Most people are well familiar with Claude Debussy’s Clair de Lune, even if they don’t recognize the name at first.

The famous piano piece has been featured in countless movies and other mediums.

However, what’s going to be different about this piece performed at this week’s concert is that it’ll be performed by woodwind instruments.

That’ll be one of the things attendees can expect at the West Texas Wind Quintet’s final concert of the 2021-22 season.

The performance will take place at 7:30 p.m. Saturday at Wagner Brown Auditorium at Midland College.

“Normally we hear Clair de Lune as a piano piece,” Wind Quintet member and bassoonist Philip Hill said. “I don’t think I’ve ever heard any other arrangement except for its original transcription for piano. When I first saw that, I was a little skeptical but then when we played it through, I thought ‘this is a really good arrangement’. So we’ve played through it a couple of times now and I think it sounds almost like the piano part and I don’t mean that to sound boastful but I mean that to boast about how good the arrangement is. Just the way that it lays on all five of our instruments and the way the melodies come out. I think the arrangement is good because of the way each of the parts is distributed through the five wind instruments. It makes the different parts of the piece come out or stay within the texture really well.”

Along with Hill, other Wind Quintet members include Caryn Crutchfield on oboe, Chris Chance on clarinet, Lyndsay Eiben at flute and Sonja K. Millichamp at horn.

As the resident woodwind quintet of the Midland-Odessa Symphony and Chorale, the West Texas Winds have been active throughout the year, presenting audiences with performances full of energy and refinement.

The concert will also include pianist Shari Santorelli who will be a guest for the performance this week.

“Normally we play as a quintet, that is our five wind players and we occasionally like to have other musicians play with us so this is not the first time that we’re doing something like this where we have a guest artist play with us,” Hill said. “It’s really great to have Shari with us because she’s been with the community for a long time and a lot of sponsors and patrons and regular audience members know who she is. She’s a really great musician so it’s really exciting to collaborate with her.”

Crutchfield also talked about the excitement of having Santorelli perform along with the quintet.

“I’ve been friends and a colleague of Shari Santorelli forever,” Crutchfield said. “She’s one of the first people I met when I came to Midland and we’ve been in the symphony for a long time so I’m just looking forward to performing with her again.”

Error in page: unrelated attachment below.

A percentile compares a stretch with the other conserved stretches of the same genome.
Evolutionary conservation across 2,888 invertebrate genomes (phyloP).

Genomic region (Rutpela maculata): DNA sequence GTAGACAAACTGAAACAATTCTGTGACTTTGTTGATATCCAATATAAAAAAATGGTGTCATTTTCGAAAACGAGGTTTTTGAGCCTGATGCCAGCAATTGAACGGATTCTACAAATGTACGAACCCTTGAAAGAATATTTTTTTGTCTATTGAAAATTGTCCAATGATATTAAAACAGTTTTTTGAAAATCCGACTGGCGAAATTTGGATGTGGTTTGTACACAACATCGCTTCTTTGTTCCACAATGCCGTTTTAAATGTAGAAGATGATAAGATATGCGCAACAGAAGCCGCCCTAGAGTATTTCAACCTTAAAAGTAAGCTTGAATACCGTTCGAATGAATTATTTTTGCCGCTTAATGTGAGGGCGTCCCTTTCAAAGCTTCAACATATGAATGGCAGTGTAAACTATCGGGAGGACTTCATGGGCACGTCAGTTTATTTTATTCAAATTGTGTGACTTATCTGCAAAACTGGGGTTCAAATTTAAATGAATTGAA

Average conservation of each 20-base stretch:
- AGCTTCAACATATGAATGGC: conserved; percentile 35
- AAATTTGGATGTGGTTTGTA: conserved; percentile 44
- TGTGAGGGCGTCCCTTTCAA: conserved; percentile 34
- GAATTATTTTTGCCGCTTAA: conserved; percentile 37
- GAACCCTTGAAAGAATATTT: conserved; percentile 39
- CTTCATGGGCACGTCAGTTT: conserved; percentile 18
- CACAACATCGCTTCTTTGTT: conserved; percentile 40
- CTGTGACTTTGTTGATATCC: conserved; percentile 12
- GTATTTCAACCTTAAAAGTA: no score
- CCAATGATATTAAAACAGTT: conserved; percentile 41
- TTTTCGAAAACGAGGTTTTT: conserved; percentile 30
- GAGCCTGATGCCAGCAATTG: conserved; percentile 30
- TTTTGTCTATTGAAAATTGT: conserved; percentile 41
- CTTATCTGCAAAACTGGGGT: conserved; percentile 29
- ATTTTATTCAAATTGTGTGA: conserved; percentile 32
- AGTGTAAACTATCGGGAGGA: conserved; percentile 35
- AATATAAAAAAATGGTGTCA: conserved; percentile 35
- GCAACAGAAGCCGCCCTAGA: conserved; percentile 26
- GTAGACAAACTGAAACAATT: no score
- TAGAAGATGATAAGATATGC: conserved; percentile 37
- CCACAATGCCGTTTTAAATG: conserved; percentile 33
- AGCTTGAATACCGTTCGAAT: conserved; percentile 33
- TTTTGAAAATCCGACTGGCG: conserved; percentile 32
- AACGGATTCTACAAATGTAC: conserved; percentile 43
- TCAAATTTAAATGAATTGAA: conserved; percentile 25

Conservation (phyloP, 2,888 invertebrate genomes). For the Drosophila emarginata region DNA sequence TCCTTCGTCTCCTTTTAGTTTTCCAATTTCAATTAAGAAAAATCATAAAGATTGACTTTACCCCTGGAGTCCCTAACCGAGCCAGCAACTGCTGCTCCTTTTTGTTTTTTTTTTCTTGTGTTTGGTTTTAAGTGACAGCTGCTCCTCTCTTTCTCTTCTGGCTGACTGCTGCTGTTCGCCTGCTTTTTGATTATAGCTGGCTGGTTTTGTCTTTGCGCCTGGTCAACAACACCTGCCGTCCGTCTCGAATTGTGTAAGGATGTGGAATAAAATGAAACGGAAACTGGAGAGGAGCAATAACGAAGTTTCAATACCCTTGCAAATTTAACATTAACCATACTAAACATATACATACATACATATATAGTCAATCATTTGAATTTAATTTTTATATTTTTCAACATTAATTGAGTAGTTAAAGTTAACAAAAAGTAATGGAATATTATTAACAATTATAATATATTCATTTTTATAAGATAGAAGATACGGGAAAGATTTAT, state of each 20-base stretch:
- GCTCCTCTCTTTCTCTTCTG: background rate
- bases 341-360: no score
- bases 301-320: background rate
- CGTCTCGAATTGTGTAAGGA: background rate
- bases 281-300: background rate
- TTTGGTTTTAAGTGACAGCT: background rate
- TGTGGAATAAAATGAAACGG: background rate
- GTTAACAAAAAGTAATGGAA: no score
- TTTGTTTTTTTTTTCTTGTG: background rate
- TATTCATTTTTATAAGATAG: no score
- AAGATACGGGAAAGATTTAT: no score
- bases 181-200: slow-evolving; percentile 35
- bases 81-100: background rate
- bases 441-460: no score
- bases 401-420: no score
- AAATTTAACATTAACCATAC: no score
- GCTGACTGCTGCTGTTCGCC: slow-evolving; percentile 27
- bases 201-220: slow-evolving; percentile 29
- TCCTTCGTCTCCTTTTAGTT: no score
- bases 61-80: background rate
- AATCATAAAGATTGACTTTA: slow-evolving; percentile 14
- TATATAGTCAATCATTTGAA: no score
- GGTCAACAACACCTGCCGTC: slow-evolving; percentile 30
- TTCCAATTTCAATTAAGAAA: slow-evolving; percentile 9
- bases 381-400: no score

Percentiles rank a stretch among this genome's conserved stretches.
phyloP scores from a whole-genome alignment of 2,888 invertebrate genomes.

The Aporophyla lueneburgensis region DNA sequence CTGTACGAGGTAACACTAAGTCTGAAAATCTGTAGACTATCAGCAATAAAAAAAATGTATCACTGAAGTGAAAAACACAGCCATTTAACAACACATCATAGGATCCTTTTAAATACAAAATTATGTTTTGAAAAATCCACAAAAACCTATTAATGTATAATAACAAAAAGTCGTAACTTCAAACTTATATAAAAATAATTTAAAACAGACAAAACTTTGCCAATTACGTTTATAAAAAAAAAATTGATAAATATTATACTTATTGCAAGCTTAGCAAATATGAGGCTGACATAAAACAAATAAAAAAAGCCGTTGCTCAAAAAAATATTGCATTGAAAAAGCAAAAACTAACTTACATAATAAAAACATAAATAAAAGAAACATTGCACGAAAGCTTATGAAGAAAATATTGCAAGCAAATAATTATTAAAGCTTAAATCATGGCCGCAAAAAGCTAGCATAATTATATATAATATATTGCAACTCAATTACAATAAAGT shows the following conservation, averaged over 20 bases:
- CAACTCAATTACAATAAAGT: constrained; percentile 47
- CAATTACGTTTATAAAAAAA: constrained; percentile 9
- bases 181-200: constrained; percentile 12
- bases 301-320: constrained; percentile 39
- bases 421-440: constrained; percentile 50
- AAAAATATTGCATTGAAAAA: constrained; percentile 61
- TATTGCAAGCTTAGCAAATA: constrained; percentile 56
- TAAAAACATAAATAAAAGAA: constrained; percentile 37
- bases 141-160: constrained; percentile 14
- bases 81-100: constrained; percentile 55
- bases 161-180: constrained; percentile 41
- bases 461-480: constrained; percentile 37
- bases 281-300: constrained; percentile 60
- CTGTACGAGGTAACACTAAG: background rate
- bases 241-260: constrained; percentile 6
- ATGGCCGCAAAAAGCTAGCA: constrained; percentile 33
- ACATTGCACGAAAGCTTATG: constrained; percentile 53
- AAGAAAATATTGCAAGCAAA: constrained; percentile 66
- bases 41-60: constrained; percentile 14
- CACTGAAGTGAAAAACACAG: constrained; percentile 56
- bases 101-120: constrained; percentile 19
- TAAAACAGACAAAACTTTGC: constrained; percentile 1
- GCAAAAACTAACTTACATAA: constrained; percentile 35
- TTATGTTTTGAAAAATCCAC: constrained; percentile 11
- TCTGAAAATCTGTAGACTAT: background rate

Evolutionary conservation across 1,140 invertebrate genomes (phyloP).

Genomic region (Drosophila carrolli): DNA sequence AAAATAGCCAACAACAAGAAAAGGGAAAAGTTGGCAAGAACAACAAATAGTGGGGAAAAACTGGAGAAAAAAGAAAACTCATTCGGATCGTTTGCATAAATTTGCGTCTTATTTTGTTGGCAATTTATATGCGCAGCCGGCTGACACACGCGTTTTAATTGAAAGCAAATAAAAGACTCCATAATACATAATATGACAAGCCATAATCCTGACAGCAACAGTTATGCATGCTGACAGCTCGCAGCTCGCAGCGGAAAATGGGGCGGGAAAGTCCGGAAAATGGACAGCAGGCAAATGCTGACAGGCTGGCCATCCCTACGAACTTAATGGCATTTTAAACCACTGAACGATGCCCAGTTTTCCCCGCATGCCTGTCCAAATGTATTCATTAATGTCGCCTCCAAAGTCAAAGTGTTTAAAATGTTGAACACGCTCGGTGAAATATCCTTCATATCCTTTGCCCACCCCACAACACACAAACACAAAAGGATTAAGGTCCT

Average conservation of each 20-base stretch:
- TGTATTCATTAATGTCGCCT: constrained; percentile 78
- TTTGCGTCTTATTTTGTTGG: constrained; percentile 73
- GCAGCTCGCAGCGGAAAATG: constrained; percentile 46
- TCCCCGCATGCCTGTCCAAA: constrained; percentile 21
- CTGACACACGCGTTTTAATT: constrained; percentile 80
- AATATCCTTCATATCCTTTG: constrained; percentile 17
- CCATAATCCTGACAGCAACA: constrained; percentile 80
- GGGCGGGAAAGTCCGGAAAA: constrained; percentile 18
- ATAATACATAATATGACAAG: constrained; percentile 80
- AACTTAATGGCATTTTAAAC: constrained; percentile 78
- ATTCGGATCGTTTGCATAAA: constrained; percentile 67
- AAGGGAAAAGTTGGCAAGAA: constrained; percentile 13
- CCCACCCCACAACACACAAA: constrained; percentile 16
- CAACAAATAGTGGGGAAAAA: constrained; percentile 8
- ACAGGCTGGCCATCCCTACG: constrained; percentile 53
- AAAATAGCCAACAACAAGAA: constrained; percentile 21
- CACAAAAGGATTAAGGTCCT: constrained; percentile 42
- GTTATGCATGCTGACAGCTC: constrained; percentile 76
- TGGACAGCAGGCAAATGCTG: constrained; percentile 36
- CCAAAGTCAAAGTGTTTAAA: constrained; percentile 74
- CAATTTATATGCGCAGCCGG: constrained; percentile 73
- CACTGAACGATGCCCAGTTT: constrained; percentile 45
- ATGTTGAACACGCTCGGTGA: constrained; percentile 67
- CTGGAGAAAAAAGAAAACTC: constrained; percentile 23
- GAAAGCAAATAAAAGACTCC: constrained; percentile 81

In addition to Clair de Lune, the other music that will be performed includes Sextuor by Francis Poulenc and Sextet in C minor, Op. 40 by Louise Farrenc.

“The music is really fun,” Crutchfield said. “The Farrenc is a new piece for me so I’m excited to play a piece that I’m not familiar with. The Poulenc is a great piece too.”

Most people in music have heard of Poulenc but Hill said that Farrenc is one of the lesser-known composers who deserve recognition.

“A lot of people haven’t heard of Farrenc so when I found this piece, I thought it was really great and couldn’t believe that I had never heard of it or even the composer,” Hill said. “So I shared it with the rest of the group and we all had our way of voting for which pieces we liked and disliked and this one was unanimously voted to play with Shari.”

The two pieces contrast each other.

“The Poulenc piece is bubbly and happy,” Hill said. “It’s just a really extraverted, flamboyant piece. And then the Farrenc is more like Beethoven. It’s more gloomy, dark and stormy, kind of like how some of Beethoven’s music might have sounded.”

In addition to performing two full-scale recitals a year, the quintet also performs at educational concerts, informal luncheon recitals at the ClayDesta atrium and other public and private engagements.

They’ve played in different venues this year including the Rea-Greathouse Recital Hall at the Wagner Noël.

“The chamber ensemble has been in different areas which is normal,” Crutchfield said. “The caveat to this performance is that we needed a piano. Midland College, we’ve performed there before and it’s a really nice auditorium.”

If you go

  • What: West Texas Winds recital.
  • When: 7:30 p.m. April 30.
  • Where: Wagner Brown Auditorium, Midland.
  • Where to purchase tickets: